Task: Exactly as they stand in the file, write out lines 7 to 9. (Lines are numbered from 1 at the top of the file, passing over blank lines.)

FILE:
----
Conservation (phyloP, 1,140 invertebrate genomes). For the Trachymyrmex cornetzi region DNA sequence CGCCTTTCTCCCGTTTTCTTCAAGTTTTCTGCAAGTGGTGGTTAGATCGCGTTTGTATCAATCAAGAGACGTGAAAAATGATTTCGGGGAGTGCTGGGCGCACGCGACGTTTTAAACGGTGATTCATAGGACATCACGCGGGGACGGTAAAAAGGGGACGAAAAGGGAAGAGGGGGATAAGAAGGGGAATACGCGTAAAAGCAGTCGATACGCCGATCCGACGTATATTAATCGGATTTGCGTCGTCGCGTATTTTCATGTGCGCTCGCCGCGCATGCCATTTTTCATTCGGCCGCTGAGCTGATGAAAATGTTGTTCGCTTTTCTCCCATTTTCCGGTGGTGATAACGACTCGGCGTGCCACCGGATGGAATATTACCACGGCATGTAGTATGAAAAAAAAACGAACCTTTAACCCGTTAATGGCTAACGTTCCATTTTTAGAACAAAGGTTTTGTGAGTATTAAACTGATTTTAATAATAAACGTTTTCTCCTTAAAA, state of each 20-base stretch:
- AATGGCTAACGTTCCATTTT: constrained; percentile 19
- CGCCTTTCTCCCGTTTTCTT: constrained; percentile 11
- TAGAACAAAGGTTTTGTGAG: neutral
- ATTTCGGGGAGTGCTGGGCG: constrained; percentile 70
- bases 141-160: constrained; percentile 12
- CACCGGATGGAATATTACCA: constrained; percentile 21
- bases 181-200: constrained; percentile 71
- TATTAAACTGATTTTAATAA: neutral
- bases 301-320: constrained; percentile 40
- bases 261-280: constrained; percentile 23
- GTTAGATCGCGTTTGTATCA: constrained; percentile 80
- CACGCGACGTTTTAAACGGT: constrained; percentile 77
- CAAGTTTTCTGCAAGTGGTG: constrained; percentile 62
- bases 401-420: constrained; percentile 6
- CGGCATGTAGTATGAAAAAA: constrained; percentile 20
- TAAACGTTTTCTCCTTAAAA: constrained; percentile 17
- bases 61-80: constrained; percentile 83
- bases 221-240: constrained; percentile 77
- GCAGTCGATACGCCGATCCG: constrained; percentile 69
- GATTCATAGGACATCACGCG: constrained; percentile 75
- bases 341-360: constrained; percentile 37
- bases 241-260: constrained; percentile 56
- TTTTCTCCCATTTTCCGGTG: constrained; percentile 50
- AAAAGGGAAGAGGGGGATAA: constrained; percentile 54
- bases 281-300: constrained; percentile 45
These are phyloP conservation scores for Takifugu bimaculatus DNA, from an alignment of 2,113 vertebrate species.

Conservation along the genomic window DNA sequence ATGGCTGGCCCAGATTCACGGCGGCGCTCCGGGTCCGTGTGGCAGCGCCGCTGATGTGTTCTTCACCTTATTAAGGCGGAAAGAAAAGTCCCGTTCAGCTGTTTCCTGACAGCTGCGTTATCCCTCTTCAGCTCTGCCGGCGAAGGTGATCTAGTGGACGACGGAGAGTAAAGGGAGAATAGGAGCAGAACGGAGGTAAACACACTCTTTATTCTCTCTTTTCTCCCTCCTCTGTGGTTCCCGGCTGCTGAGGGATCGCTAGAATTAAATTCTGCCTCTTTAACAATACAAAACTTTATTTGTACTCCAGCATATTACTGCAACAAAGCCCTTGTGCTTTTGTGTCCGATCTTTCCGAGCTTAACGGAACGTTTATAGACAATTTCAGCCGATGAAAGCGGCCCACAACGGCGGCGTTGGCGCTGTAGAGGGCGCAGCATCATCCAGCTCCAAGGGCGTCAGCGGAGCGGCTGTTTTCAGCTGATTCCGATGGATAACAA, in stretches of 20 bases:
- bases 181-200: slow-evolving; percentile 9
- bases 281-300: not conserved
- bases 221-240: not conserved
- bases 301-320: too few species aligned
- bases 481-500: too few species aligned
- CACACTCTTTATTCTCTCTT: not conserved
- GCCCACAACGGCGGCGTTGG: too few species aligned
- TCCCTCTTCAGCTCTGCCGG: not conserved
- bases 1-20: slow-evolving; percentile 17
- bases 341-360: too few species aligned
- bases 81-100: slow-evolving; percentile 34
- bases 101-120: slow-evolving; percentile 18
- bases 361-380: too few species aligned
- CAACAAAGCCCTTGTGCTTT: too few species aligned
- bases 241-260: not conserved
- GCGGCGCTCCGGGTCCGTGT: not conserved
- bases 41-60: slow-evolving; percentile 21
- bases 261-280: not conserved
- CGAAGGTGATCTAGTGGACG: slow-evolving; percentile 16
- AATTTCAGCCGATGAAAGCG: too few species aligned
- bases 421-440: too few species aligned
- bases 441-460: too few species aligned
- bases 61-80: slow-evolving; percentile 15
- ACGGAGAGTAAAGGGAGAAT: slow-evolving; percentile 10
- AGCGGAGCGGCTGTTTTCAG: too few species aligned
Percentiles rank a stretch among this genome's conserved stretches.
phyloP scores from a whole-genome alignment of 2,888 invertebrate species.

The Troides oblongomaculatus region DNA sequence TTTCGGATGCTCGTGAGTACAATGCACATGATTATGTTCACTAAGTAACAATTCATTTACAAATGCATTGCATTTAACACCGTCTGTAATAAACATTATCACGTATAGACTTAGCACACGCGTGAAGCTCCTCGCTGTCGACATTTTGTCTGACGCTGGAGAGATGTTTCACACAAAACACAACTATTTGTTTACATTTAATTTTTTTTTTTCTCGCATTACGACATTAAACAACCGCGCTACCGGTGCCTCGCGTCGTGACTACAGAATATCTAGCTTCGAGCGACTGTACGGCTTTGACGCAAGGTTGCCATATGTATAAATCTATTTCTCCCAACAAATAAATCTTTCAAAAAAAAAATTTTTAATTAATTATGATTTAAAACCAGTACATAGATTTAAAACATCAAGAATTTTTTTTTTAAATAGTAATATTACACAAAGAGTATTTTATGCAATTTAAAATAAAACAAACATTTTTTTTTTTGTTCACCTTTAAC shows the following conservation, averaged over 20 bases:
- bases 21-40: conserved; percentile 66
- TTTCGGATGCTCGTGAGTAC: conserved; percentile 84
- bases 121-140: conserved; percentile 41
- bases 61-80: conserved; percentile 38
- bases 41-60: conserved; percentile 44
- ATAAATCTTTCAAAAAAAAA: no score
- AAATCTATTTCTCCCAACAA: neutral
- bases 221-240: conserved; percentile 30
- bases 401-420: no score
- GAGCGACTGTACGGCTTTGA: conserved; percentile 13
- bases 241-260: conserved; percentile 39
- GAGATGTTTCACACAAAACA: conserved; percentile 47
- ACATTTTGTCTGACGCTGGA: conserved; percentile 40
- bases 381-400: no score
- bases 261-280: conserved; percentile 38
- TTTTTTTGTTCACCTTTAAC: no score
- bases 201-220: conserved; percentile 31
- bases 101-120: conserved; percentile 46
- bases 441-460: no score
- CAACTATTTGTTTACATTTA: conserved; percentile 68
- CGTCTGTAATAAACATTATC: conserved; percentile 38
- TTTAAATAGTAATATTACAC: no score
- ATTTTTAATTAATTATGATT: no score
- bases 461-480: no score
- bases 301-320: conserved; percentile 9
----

- CACCGGATGGAATATTACCA: constrained; percentile 21
- bases 181-200: constrained; percentile 71
- TATTAAACTGATTTTAATAA: neutral